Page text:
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Life insurance can be a valuable financial planning tool

September is almost over. We’re getting increasingly overwhelmed by election ads and COVID-19 updates. And somehow, amid all the distractions, I almost let something important slip by without a mention. September is Life Insurance Awareness Month.

Even during normal times, people don’t like to talk much about life insurance. In fact, with the stress of home schooling, health concerns and an upcoming election, discussing life insurance is probably the last item on anyone’s “To Do” list.

Many households are in survival mode just trying to get by day to day. That often makes it difficult to think long term, but the reality is that insurance is an essential foundation of planning.

The COVID-19 crisis illustrated why it’s so important to have an adequate cash emergency fund. But with a bit of imagination, life insurance can be very useful in the financial planning process.

It’s common sense that having a strong foundation is a vital step in the development of a long-term financial plan. It’s akin to the real-world building process. For example, you wouldn’t construct a large commercial building without installing the sprinkler system or taking other fire protection measures. When you take shortcuts, you’re also taking a risk.

My concern is that far too many households are taking shortcuts building their financial futures. Research by LIMRA, the worldwide financial services trade association, completed just prior to the pandemic, revealed that the purchase of life insurance has declined by 25 percent over the past 10 years. 

Nearly 70 percent of the respondents indicated they had other financial priorities and 65 percent said life insurance was too expensive. Some 45 percent claimed they just hadn’t gotten around to it yet and just over 40 percent had no desire to even think about anything related to death.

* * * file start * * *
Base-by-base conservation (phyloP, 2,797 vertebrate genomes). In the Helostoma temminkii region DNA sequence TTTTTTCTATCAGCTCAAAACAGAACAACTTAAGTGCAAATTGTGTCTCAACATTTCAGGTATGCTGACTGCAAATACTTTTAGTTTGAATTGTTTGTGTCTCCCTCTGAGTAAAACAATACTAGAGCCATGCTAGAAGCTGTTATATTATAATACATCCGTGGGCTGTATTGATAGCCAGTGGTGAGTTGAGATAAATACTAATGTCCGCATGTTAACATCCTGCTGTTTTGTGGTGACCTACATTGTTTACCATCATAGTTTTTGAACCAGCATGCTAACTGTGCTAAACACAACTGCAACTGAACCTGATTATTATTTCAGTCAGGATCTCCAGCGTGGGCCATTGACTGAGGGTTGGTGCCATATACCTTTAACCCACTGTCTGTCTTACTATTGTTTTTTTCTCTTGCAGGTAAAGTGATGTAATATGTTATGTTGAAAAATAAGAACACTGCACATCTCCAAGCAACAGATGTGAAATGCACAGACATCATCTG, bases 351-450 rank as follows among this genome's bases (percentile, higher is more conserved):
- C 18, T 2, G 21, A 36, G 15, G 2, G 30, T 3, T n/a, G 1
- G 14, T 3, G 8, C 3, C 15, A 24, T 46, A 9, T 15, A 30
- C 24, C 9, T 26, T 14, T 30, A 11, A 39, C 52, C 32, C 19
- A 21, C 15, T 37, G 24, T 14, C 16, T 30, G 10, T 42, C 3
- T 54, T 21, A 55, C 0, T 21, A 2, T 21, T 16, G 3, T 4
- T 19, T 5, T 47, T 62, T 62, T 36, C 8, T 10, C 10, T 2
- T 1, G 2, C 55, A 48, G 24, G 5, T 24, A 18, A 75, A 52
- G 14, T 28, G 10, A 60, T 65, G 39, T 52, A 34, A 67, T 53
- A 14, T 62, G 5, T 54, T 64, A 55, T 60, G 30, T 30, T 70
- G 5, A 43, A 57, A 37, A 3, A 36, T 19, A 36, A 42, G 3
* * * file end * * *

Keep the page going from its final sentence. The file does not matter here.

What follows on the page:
I’m pretty sure that discussing your own demise and planning life insurance for the occasion is an unpleasant topic. But it is a topic that should be discussed sooner rather than later. Most of us have either been touched by tragedy or know someone who has. Family members still need food in their bellies, a roof over their heads, and, for younger members, to get an education. Life insurance helps.

There are also business applications. For example, recent legislation changed the rules on inherited IRAs for non-spousal beneficiaries. Now, income tax on these inherited IRAs must be paid within 10 years of the IRA owner’s death. Previously there was no time limit.

Many estate-planning attorneys are now suggesting using life insurance to cover the cost of the projected taxes, so your heirs can inherit the entire amount.

One presidential candidate is proposing changes to the stepped-up in basis tax rules. This could easily create unexpected taxes for everyday people who inherit a house or investment from parents or grandparents.

Many articles are already being written suggesting life insurance as a solution to cover potential future taxes.

For years, businesses have successfully utilized life insurance to help compensate and retain key employees, and also to facilitate changes of ownership in a business.

Life insurance is not a solution for every concern or problem, but it should not be overlooked in planning discussions. For protecting your family from tragedy, for prudent business planning and for sophisticated tax planning, life insurance is worth your consideration.